GROUND CONROL TO MAJOR TOM: Arcade Fire, Tower Theater, Last Night
EVA SAYS: The Arcade Fire is currently Canada’s most exciting export, which in another time would have been damning them with faint praise. These days it’s praise of the highest order, especially if you are an indie-rock band. After only two albums, the seven-member collective has positioned itself as a trans-national sensation with their solemn lyrics, bombastic instrumentation and passionate melodies. And still, nobody seems more surprised than the band members themselves. This is true especially of the band-leading songwriting couple Win Butler and Regine Chassagne, who still appear taken aback onstage, as if disbelieving that a room full of people had shown up to see them.
Praising Philadelphia as “the the city where people park their cars in the middle of the fucking road,” Butler traced his familiarity with the city back to the days of the First Unitarian Church. Imagining them crammed into the church basement contrasted sharply with the vision of them fanned out across the comparatively opulent Tower Theatre stage, where five circular screens in a crescent formation stood behind them, displaying real-time footage of band members’ performances as captured by tiny fish-eye cameras. The warped perspective and green night-vision-goggle tint of the visuals only enhanced the music’s power to mesmerize. A majestic, 10-foot pipe organ blew out awe-inspiring gusts of churchy righteousness, while old-timey projector images danced against the Tower’s plush red velvet curtain backdrop, creating the palette and vibe of a circa-’20s European cabaret.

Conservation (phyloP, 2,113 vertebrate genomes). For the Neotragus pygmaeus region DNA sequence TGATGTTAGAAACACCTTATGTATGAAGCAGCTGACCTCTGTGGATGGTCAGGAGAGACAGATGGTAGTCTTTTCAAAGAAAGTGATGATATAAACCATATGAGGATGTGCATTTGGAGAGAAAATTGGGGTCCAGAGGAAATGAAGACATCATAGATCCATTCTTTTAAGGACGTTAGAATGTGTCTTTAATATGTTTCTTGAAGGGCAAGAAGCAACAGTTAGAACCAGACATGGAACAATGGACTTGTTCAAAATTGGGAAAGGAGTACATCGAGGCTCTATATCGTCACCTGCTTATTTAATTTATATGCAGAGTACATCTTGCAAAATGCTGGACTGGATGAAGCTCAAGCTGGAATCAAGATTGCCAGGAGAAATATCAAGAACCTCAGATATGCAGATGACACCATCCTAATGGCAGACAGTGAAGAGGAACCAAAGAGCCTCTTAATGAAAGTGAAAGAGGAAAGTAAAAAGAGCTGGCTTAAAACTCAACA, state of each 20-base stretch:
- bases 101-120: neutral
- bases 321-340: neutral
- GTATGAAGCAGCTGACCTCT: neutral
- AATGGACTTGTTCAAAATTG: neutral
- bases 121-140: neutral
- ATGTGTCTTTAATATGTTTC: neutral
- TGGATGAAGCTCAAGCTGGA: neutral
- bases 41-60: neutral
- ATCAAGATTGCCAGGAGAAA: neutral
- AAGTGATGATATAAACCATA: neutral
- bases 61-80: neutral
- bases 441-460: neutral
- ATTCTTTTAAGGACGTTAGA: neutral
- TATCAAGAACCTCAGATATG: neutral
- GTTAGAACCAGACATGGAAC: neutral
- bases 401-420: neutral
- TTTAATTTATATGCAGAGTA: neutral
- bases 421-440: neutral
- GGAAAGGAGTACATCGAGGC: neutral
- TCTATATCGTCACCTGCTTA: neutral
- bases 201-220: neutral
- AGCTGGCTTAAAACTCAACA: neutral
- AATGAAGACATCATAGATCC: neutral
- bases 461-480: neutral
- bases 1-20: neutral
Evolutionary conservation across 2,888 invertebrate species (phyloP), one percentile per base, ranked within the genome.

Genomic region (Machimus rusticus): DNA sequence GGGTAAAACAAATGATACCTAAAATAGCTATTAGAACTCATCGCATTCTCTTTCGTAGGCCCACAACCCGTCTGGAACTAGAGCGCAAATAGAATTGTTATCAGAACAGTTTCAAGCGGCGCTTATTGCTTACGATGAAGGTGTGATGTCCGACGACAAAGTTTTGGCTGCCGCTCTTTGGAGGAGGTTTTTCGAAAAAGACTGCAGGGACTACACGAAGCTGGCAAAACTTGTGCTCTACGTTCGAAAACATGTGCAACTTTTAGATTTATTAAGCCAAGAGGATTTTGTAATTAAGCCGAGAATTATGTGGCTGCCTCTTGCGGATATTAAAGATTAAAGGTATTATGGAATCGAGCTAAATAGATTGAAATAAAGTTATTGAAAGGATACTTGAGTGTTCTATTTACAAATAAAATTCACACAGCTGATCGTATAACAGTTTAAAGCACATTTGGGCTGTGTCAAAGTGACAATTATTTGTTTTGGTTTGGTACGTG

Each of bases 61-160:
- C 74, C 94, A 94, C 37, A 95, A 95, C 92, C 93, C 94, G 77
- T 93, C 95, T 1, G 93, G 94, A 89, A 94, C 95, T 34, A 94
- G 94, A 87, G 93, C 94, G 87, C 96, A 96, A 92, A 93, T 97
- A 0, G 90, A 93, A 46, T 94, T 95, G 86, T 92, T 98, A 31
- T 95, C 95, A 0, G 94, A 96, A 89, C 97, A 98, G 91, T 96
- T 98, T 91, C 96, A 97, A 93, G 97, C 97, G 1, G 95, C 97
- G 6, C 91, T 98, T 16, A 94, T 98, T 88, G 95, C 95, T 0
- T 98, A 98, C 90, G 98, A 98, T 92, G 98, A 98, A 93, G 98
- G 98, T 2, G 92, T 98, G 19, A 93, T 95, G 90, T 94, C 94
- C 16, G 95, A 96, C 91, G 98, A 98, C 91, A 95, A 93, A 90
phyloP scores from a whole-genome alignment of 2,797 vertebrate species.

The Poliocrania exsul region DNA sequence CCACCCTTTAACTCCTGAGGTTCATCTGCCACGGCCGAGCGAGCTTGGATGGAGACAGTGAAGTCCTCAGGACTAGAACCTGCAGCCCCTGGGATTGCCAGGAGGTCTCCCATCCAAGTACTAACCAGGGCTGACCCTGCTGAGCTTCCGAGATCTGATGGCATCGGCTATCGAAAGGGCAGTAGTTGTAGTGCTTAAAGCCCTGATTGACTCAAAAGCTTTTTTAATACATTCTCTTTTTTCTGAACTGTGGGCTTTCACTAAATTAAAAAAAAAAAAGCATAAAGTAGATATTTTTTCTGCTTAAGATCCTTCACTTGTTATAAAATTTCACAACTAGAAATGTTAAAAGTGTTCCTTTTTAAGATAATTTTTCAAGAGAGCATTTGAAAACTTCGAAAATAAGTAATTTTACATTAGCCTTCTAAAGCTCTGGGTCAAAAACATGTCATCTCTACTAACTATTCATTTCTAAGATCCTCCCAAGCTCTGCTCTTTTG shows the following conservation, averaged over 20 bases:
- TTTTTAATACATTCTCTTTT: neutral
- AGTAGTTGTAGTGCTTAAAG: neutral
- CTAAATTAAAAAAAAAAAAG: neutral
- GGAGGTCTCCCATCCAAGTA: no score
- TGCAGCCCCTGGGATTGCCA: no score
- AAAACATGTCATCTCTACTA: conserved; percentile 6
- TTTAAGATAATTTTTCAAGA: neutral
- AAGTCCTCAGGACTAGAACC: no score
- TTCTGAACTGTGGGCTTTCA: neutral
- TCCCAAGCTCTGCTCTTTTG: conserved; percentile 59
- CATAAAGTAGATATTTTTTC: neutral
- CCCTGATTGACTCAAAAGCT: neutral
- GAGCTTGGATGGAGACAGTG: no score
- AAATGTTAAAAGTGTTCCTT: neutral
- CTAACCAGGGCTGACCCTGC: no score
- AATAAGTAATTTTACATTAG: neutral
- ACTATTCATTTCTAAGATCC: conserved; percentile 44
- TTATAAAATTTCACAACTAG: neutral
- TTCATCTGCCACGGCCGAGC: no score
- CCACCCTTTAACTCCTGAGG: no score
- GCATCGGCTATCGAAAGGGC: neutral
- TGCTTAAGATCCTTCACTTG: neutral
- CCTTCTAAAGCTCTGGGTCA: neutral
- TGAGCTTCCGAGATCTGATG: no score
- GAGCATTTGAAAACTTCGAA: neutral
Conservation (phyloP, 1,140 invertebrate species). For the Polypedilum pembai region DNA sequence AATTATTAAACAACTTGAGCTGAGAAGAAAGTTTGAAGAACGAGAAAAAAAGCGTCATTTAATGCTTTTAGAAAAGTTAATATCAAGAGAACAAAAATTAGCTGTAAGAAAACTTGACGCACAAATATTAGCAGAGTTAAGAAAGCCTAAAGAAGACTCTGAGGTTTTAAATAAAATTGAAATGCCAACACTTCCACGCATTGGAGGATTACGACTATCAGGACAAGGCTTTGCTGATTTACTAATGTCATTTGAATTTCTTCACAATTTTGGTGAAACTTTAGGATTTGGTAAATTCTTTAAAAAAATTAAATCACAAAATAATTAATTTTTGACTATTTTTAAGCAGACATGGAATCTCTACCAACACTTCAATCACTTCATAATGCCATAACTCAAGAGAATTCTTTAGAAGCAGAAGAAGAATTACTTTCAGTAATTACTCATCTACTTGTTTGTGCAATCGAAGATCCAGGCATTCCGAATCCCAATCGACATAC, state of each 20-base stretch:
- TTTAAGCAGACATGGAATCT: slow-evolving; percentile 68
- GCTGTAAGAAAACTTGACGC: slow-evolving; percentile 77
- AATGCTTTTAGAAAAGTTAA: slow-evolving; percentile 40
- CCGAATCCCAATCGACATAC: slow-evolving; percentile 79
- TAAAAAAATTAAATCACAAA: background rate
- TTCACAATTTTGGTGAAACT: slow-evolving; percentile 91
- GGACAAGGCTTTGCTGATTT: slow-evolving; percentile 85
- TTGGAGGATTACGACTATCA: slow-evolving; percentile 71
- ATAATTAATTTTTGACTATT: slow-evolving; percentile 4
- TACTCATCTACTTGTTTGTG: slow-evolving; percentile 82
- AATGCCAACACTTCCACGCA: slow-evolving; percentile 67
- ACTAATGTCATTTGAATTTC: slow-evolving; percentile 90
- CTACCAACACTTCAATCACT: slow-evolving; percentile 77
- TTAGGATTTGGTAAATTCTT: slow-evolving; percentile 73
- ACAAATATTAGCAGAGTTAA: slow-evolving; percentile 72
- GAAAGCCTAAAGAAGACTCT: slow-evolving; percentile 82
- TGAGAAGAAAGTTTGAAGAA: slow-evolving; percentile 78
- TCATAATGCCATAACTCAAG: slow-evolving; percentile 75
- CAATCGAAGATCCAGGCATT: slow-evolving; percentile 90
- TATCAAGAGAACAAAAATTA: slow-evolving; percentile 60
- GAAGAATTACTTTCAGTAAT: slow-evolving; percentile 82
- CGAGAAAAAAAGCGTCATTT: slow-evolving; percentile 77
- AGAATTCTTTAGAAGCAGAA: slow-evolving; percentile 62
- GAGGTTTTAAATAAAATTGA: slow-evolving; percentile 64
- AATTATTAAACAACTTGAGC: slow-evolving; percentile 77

The fact that it was a seated show did not prevent the fans from rushing the stage when Butler urged them to arise and come forth. “Always with the seats. Fuck the fucking seats!” he laughed. With two more musicians recruited for the tour, the grand total of people on stage came to nine. Everyone switched instruments for seemingly every song in a literal game of musical chairs. Members skipped among the guitar, bass, drums, accordion, organs and back again. The band known for using every instrument under the sun did not disappoint as the French horn, megaphone, violin, hurdy-gurdy, xylophone, upright bass, piano and cello were all present and deftly employed. After Butler’s announcement that there were 13 family members in the crowd, it seemed each band member played with an intensity far beyond those of mortal men and women, climaxing with “No Cars Go,” when percussionists hammered on drums until equipment fell over and violinists squeezed hot tears from tightly-closed eyes. And that was just the second song. Grade: A
[Photo by EVA LIAO]